Three British University students, thrown into adulthood and left to fend for themselves in their own recently acquired habitat. While the results are predictably chaotic, you just can’t help but feel for this trio of trouble-magnets. They’re massively relatable, they’re flawed and inexperienced people who stumble through life and at least attempt to learn from their mistakes.

      The only comic on this list that truly understands how there is no easy answer for how to adult properly, Giant Days is a colourful and joyous exploration of growing up. I dare anyone to read this series and not have a smile on their face at the end of any issue.

      God Country (Image Comics)

      God Country

      • Writer: Donny Cates
      • Artist: Geoff Shaw

      For a concept that asks its followers to believe in a single deity being responsible for all of creation, religion happens to more often than not be a personal exercise in faith. Whether unseen forces did shape our world or if they’re merely an idea that we hold onto to help comfort the thought of us being utterly alone in this universe matters very little, as God Country proved that even gods are no match for an even more powerful and primordial force: Family.

      A mini-series told in six issues, God Country’s setup was simple enough. Emmett Quinlan is knocking on death’s door, his mind ravaged by dementia and his family on the verge of deserting him until the widower locks his hands on one of the most powerful weapons in all of existence. What follows next, is a tale of gods, mortals and the power of fatherhood.

      Infamous Iron Man (Marvel)

      Infamous Iron Man

      • Writer: Brian Michael Bendis
      • Artist: Alex Maleev

      What does a man do when his reign as a god has come to an end? With the Secret Wars over, his godhood stripped from him and a second chance in his hands, Victor Von Doom finally found a new purpose in life: Redemption. Deciding to protect the world from malevolent forces on the prowl in the absence of the Fantastic Four and Iron Man, a new armoured Avenger was born.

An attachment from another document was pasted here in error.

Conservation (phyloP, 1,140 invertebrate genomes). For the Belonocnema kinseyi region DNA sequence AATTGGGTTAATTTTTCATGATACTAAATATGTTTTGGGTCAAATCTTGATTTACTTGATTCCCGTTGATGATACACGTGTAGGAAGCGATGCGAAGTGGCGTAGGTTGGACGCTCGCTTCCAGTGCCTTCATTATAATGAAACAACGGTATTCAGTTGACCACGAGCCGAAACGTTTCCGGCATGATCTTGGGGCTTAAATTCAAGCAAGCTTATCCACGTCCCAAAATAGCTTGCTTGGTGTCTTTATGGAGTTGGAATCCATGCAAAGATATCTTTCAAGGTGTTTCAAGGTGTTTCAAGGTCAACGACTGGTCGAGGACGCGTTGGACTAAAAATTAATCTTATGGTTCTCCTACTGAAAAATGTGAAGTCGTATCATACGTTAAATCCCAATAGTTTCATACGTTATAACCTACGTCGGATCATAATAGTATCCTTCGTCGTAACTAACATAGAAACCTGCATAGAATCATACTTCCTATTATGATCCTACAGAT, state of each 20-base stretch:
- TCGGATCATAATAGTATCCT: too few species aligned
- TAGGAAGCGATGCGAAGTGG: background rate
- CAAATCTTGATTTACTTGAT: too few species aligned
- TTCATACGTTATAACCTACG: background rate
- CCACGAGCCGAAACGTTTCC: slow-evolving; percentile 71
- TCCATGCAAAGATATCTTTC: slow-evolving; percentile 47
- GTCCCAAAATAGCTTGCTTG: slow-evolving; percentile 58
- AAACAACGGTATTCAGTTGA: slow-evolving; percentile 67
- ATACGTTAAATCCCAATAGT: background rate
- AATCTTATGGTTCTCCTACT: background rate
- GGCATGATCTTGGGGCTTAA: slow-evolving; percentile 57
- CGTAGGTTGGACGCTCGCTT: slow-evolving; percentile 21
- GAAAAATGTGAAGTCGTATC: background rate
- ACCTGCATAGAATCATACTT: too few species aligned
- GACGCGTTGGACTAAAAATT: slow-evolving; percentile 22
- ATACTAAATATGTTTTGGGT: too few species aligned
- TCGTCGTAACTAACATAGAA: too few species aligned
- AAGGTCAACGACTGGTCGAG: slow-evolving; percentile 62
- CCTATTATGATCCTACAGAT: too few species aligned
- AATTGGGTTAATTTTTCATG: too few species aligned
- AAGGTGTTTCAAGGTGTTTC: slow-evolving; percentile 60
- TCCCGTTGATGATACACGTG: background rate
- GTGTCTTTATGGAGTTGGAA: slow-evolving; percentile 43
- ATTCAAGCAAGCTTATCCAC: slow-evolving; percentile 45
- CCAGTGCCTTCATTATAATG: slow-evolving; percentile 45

One that the world wasn’t ready to accept or trust, as the Infamous Iron Man found out the hard way. Seeking redemption, Victor Von Doom’s latest journey may have been his most personal one yet as the greatest villain to ever live proved that if he was capable of change, so was the rest of the world.

      Invader Zim (Oni Press)

      Invader Zim

      We’ll never ever get another TV series like Invader Zim. Distinctly dark and maniacally energetic in its execution, it’s a miracle that Invader Zim was ever allowed to air. The next best thing? The magnificent Oni Press comics that picked up the rights to the cult cartoon series, which proudly carries the torch in an era even darker than the future imagined by that TV show.

      Wildly insane, relevant and delighting in the misery of Dib’s big head (MY HEAD’S NOT BIG), Invader Zim is printed doom at its very best. Frankly, I wouldn’t have it any other way, you disgusting pig-smelly hoomans.

      • Writer:  Eric Trueheart, Jhonen Vasquez, Dave Crosland, Aren Alexovich, Danielle Koenig and Sam Logan
      • Artist: Warren Wucinich

      Invincible (Image Comics)


      • Writer: Robert Kirkman
      • Artist: Ryan Ottley

      Invincible is, and I promise you that I’m not preaching hyperbole here, the best damn superhero comic book ever. 2017 marked the beginning of the end for Image Comic’s flagship superhero series, as Mark Grayson grappled with a number of new threats: Betrayal, fatherhood and a war to end all wars as the fate of the Viltrumite Empire was finally placed in his hands.

      Invincible this year was a series of love, loss and redemption, all brought to life by writer Robert Kirkman’s snappy scripts and artist Ryan Ottley’s sharp sense of style. While the end arrives in early 2018 for Invincible, 2017 has been one hell of a ride so far.

      The Mighty Thor (Marvel)

      The Mighty Thor

      • Writer: Jason Aaron
      • Artist: Russell Dauterman

      Marvel’s entire approach this year to comic books has been a case of throwing as many titles at readers and seeing what would stick. Very little did in the end, as lacklustre storylines ended not with bang but a fizzle and event fatigue quickly settled in as the house of ideas found itself recycling content from yesteryear throughout many of its titles.